6. Keep a clear communication: I know I am repeating myself from last month – but for any collaboration, clear communication is key. For government funded projects, you may have an agreed number of review and progress meetings per year, as well as an annual meeting with a larger committee that reviews and comments on your work.
  7. Keep expectations clear: Be realistic when describing your research project and intended deliverables, and be realistic within the budget you could realistically obtain for the project. You may have a major research line for which you plan to make major steps forward in the next ten years, but you will not be able to address all your open research questions with one project. Don’t overpromise and underdeliver – and keep this risk in mind as you negotiate the budget.
  8. Find solutions when things do not go as planned: I have never had a project in which everything went as planned – such is the nature of research. Certainly, you will have outlined various alternative routes at the grant writing stage, but if you run into a major problem, it is important to communicate clearly about what is not going well, as well as to propose a number of solutions as a basis for negotiating a path forward.
  9. Have a method for sharing information: If you are working on a government project, there may be restrictions on the use of their sensitive data that you may need, or there may be the requirement that all publicly funded research should be publicly available, including the data and code that you generate. At the initial stages of the project, it is important to discuss how you will be sharing information, who will be responsible for which part of the information, and how often the data will be updated. You also will need to discuss how eventually the data will be published, hosted, and made accessible.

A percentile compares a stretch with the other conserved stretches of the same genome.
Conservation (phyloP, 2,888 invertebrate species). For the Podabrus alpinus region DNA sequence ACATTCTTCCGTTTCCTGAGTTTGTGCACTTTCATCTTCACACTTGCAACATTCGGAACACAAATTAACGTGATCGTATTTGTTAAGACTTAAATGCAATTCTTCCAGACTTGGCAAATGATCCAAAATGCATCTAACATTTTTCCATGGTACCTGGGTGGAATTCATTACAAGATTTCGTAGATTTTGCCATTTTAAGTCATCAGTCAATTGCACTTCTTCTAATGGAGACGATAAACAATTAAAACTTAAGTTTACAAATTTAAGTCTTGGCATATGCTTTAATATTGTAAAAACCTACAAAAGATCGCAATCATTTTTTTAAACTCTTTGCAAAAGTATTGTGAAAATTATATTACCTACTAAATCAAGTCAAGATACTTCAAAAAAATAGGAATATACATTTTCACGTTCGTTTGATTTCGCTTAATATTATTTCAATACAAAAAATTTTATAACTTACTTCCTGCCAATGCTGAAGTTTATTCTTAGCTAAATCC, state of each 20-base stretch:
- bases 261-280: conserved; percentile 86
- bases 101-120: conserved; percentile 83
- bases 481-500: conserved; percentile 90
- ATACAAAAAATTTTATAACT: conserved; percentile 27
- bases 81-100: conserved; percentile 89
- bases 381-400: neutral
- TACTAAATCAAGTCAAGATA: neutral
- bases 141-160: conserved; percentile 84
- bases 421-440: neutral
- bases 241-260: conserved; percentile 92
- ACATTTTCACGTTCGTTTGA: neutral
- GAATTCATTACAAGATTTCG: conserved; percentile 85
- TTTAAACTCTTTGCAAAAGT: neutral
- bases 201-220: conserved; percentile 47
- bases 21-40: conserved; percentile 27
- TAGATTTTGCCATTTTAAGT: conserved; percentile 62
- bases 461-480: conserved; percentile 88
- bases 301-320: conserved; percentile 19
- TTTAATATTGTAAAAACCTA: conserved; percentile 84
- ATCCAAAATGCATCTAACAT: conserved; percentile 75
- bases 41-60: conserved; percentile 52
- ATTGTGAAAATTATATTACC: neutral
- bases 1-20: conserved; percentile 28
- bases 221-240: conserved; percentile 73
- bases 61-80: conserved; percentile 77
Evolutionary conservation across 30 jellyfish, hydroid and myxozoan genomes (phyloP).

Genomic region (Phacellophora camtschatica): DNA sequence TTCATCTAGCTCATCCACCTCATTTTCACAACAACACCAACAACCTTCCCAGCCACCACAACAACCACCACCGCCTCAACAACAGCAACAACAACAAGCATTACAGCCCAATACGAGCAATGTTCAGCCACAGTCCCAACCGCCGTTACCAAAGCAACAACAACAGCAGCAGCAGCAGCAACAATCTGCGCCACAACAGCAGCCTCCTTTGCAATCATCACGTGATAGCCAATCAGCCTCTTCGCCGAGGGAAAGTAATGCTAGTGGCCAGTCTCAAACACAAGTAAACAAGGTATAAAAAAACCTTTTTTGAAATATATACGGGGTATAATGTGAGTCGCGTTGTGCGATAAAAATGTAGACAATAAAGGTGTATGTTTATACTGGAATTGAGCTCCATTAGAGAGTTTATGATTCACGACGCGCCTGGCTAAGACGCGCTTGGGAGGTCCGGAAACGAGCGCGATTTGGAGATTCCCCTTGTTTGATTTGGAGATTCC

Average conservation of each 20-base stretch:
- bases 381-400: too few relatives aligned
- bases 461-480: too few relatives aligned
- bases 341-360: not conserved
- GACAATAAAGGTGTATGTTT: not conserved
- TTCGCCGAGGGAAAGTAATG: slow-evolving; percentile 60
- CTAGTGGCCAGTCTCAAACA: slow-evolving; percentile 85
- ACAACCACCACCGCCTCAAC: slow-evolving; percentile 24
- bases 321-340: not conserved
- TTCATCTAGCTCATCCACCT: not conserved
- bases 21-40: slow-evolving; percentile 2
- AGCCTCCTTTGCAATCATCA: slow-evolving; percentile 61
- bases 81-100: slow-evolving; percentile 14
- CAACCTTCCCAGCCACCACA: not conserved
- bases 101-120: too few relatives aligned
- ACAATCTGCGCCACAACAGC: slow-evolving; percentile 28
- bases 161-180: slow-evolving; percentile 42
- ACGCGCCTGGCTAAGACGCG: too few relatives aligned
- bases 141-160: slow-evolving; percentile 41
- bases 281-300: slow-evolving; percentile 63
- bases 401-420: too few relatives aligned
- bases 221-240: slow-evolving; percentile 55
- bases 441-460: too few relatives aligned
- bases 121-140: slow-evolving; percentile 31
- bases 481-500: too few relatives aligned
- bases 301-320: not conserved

10. Work towards the intended deliverables: It is often difficult to meet deadlines for a project, but often you will find that the annual public budgets require you to deliver something by a certain date of the year, so the responsible government employees can approve your deliverable and approve the execution of the payment. You will need to keep a close eye on this timeline, and make sure there is sufficient time to discuss the deliverables with your government partner, allow their time to review, address their review comments, and then submit the approved document. Make sure you have your project management skills sharpened!
  11. Round off or renegotiate the timeline: If your research is significantly delayed, you will need to renegotiate the timeline. Such renegotiation can be difficult, as you typically will not receive more budget, but will need to move forward with limited resources to recover the time lost in the delays. If everything has progressed as planned, you can move towards rounding off of the project. Make sure you know very well which documents and deliverables are necessary to close the project.
  12. Keep the connection warm: Just as for your industry partners, it is important to keep in touch after the project, even if you are not directly planning to submit a follow-up project. It is always nice to see how your ideas will be put into practice if you stay in touch with your government collaborator, and, of course, who knows which other opportunities may arise for future collaborations.

Have you worked on research for or in collaboration with the government? What is your experience? Which pitfalls should be avoided, and what did you enjoy most?